Mango Delight, by Fracaswell Hyman, for MMGM

Many thanks to the talented and generous Rosi Hollinbeck, for my copy of Mango Delight! Her blog is always a treasure-trove of excellent writing advice and equally excellent reviews. You’ll find that here.

The copy I won was an ARC, and came without a final cover. So, I let the story speak to me and then pulled together those elements that connected into an image. This was what I came up with:

cover Mango Delight book photography

For me, these were symbols from this stage in a girl’s life. The frustration with friends’ focus on appearances, and the dragging fascination with it oneself. The worries over which color works best, what hair-do one should choose, and what ‘mask’ you’ll wear today. Everything feels hyper-real and the smallest things can seem of utmost importance. It’s like looking at day to day life through binoculars. What you see is highly focused, but the big picture is beyond your vision.

Of course, this is the actual cover:

Cover for Mango Delight

Perhaps not surprisingly, this is a much better reflection of the book! Here you can see the multicultural elements, the feeling of cutting-edge modernism, and you get a sense for how Mango transitions through the book. This girl is going places, and she’s doing it in the here and now.

Still, I’m glad I didn’t peek at the cover before pulling my book photography image together, because one of the things I loved about this book was how universal it felt. This is Mango’s story, but I think almost every girl can see herself in it. This is due to the way author Fracaswell Hyman tapped directly into this age and held true to Mango’s priorities. As she navigates the cliques at school and the loss of her best friend, she does so in ways real girls might. The same is true of the many bumps in the road that come, as Mango navigates sudden popularity, her dad losing his job (due in part to the friend breakup) and her first crush all while re-imagining herself. It’s a lot to take in, and she doesn’t always manage it gracefully. But she learns and grows with each bump and recovery, because she’s the kind of girl won’t stay down long. This is due in part to the example her amputee mom sets her–and I pretty much promise Mango’s mom will become one of your favorite characters!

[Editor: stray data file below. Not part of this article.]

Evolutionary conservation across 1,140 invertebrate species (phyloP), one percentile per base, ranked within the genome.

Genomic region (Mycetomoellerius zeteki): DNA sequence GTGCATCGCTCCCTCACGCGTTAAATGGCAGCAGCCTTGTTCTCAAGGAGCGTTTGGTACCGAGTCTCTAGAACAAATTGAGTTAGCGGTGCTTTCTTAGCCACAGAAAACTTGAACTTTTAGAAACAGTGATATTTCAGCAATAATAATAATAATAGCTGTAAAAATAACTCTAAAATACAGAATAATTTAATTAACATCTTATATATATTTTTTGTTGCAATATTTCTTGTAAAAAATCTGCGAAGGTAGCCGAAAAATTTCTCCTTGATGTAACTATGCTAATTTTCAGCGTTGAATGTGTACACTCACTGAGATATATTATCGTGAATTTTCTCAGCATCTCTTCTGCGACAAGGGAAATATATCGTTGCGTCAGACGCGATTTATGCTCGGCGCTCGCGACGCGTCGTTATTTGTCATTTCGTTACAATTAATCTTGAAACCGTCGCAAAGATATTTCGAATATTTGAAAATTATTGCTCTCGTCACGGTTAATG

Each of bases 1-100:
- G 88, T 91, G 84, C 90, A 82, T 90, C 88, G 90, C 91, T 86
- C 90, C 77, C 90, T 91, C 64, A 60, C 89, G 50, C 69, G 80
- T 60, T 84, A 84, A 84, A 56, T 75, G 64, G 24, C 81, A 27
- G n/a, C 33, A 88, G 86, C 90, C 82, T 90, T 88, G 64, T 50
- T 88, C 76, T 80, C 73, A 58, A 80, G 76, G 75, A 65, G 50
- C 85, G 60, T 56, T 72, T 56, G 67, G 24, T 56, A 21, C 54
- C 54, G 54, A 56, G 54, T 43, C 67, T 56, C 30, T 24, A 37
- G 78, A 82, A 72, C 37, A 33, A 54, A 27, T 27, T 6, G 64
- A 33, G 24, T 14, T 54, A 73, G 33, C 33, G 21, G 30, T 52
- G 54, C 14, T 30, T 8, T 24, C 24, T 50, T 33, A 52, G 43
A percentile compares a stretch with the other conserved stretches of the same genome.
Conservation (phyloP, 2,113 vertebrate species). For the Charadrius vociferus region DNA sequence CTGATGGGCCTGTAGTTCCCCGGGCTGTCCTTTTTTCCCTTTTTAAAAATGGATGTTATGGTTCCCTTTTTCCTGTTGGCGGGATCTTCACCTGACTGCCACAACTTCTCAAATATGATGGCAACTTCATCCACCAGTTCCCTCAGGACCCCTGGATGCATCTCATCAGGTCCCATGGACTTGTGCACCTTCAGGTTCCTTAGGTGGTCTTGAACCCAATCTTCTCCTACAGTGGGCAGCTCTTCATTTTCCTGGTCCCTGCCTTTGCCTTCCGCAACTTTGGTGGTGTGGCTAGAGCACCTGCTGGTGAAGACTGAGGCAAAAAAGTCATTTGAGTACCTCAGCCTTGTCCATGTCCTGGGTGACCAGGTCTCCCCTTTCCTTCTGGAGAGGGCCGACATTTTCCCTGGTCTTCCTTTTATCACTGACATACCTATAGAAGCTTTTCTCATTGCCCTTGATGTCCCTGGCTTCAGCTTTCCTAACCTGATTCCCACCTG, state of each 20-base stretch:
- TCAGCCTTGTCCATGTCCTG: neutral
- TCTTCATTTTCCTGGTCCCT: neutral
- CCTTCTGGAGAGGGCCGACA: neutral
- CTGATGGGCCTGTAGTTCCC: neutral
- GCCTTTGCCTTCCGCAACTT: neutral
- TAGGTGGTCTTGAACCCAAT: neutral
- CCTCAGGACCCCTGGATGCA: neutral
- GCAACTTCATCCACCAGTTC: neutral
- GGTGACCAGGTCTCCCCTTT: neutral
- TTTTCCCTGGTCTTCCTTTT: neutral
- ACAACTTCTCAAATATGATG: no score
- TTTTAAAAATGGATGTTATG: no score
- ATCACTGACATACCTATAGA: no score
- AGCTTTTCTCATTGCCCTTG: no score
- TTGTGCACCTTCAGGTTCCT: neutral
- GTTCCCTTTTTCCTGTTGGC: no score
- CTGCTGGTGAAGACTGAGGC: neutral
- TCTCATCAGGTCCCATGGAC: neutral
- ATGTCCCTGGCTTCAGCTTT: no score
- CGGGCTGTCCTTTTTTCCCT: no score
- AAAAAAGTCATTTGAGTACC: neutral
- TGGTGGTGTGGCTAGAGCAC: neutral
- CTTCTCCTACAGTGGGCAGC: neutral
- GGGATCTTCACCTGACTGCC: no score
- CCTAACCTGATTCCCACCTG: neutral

Now, let’s see what Apricot-kitty thought:

Apricot direct and earnest“A pretty good book. I am a little concerned about the girl’s obsession with texting, though. I may be missing something, but she seemed to beย doing it without having any phone. Do you suppose she was using one in her head?”





Truth? I don’t know if Mango pictured a phone when she used hashtags, or texting slang. She and the rest her crowd were definitely uber-phone conscious, and I do think sometimes early in the book the use of ‘lingo’ was perhaps overdone. The level shown there may have been included more to establish the author’s authenticity than the story actually required. However, the slang soon settled down to a more comfortable and natural level.

For more Marvelous Middle Grade Monday reviews, spotlights, interviews and giveaways, stop by Shannon Messenger’s blog. And happy reading!


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